Origin of binnacleformerly bittacle from Portuguese bitacola from Classical Latin habitaculum, dwelling from habitare, inhabit
A case that supports and protects a ship's compass, located near the helm.
Origin of binnacleAlteration of Middle English bitakille from Old Spanish bitácula or from Old Portuguese bitácola both from Latin habitāculum habitation from habitāre to inhabit ; see ghabh- in Indo-European roots.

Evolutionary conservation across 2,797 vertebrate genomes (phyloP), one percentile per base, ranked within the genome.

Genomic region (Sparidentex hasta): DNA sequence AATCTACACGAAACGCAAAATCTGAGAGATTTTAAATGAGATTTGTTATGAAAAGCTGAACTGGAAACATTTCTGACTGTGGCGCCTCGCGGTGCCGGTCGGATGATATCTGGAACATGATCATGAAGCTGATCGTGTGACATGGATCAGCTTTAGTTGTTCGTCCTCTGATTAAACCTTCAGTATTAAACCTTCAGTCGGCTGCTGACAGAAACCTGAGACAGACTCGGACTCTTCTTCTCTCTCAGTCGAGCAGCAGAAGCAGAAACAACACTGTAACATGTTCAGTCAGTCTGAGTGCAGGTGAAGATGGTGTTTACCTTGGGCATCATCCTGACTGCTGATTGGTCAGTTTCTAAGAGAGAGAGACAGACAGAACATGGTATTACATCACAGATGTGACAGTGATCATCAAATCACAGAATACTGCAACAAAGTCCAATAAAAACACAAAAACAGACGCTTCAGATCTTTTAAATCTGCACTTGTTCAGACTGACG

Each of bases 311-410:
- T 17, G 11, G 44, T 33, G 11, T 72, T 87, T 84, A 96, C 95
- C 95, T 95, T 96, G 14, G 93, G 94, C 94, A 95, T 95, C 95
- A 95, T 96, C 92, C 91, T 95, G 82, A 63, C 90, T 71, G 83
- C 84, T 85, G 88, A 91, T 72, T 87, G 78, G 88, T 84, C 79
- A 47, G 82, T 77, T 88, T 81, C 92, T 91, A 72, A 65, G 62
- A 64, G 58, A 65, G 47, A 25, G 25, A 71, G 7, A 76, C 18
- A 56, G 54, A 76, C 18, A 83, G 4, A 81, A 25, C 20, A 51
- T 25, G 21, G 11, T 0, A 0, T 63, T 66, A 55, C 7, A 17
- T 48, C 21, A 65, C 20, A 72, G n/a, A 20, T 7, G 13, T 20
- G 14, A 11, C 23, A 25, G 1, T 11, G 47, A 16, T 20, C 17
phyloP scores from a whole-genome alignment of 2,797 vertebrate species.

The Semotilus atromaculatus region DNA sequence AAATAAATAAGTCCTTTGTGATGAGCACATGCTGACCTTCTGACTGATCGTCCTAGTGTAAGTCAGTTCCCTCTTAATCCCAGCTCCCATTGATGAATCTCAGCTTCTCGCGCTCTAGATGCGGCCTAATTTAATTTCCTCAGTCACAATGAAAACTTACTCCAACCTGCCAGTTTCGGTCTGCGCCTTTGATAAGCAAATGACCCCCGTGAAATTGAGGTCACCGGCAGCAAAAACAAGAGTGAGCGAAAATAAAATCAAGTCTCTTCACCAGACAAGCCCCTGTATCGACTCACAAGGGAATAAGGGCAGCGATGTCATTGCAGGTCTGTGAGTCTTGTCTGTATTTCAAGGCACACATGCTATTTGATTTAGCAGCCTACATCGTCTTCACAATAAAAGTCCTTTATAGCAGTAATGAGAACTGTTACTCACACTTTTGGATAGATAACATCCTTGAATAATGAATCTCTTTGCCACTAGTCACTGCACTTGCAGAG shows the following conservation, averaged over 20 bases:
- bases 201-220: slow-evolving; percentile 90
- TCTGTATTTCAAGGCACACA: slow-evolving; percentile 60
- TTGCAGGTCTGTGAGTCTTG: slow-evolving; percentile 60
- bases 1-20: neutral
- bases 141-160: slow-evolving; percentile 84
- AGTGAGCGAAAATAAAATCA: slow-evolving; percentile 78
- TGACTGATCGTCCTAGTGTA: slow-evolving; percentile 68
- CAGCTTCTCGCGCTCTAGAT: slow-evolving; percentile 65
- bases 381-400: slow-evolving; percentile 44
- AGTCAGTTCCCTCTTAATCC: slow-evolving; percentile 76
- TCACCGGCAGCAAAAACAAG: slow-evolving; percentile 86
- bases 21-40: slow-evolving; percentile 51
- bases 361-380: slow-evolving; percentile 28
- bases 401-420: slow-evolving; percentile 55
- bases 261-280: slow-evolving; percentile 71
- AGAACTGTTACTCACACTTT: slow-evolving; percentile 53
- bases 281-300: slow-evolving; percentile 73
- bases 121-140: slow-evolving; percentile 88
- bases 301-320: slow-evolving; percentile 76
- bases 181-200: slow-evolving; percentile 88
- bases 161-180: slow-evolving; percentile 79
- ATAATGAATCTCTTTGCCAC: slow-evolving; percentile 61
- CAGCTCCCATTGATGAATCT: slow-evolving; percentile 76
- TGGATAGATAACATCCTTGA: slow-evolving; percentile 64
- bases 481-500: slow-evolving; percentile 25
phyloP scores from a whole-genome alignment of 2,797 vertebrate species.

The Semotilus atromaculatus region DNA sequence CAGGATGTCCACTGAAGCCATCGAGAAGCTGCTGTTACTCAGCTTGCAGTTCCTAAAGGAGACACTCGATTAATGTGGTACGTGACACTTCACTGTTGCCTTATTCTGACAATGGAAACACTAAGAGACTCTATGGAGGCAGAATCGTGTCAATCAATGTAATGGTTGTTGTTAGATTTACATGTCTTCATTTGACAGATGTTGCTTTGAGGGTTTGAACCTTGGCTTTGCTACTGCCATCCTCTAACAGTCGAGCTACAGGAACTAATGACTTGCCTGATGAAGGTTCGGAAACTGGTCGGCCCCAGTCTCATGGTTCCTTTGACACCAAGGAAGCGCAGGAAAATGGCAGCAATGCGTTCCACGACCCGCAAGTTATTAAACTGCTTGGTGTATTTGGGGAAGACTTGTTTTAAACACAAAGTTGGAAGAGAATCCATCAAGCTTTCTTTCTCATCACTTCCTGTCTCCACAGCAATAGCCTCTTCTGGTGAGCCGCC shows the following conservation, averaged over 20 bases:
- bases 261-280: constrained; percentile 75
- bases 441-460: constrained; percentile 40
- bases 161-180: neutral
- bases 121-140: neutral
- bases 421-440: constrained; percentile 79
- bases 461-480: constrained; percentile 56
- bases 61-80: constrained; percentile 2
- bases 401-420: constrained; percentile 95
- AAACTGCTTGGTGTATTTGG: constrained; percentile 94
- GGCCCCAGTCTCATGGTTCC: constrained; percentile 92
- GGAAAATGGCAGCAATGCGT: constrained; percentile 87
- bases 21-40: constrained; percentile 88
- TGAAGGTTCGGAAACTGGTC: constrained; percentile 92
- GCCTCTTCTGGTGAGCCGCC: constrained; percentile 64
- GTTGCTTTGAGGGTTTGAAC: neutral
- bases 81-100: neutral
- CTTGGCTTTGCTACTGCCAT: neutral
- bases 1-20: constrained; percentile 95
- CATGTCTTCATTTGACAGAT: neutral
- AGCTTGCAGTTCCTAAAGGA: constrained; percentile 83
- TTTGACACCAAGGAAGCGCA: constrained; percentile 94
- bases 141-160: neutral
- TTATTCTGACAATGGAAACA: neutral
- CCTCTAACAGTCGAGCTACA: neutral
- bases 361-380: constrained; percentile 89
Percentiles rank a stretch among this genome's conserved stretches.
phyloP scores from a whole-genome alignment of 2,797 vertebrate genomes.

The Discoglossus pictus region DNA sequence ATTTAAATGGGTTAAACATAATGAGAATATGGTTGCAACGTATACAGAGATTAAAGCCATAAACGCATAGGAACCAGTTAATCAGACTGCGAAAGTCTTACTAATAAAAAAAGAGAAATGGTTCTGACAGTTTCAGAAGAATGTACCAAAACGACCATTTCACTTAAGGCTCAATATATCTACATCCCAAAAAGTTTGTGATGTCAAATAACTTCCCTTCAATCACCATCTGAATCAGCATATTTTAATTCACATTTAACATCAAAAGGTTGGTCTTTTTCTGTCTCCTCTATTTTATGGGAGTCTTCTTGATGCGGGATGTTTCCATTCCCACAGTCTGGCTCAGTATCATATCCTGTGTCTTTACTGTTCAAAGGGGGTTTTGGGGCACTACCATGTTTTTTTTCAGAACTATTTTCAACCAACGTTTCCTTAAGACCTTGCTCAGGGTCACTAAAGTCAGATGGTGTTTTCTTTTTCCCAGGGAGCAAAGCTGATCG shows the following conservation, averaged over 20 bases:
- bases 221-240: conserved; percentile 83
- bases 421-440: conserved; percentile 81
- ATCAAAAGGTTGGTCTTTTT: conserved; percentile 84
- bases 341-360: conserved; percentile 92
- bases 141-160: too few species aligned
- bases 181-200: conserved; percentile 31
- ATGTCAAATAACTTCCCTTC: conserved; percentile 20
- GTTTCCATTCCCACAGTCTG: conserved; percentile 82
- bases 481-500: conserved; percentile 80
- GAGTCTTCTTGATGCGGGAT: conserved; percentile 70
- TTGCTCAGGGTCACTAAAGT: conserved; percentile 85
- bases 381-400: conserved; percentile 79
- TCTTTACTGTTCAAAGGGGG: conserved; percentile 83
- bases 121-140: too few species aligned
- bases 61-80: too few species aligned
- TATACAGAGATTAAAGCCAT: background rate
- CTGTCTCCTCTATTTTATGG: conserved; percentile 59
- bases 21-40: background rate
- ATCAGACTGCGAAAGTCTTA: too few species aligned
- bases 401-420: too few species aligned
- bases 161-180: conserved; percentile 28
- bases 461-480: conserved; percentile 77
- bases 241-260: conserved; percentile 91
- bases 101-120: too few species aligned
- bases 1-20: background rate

- All compasses are fitted with a gimbal ring to keep the bowl and card level under every circumstance of a ship's motion in a seaway, the ring being connected with the binnacle or pedestal by means of journals or knife edges.
- That when the compass is placed in the binnacle the line joining the pivot and the lubber's point be parallel to the keel of the vessel.
- The term binnacle, originally bittacle, is a corruption of the Portuguese abitacolo, to denote the housing enclosing the compass, probably originating with the Portuguese navigators.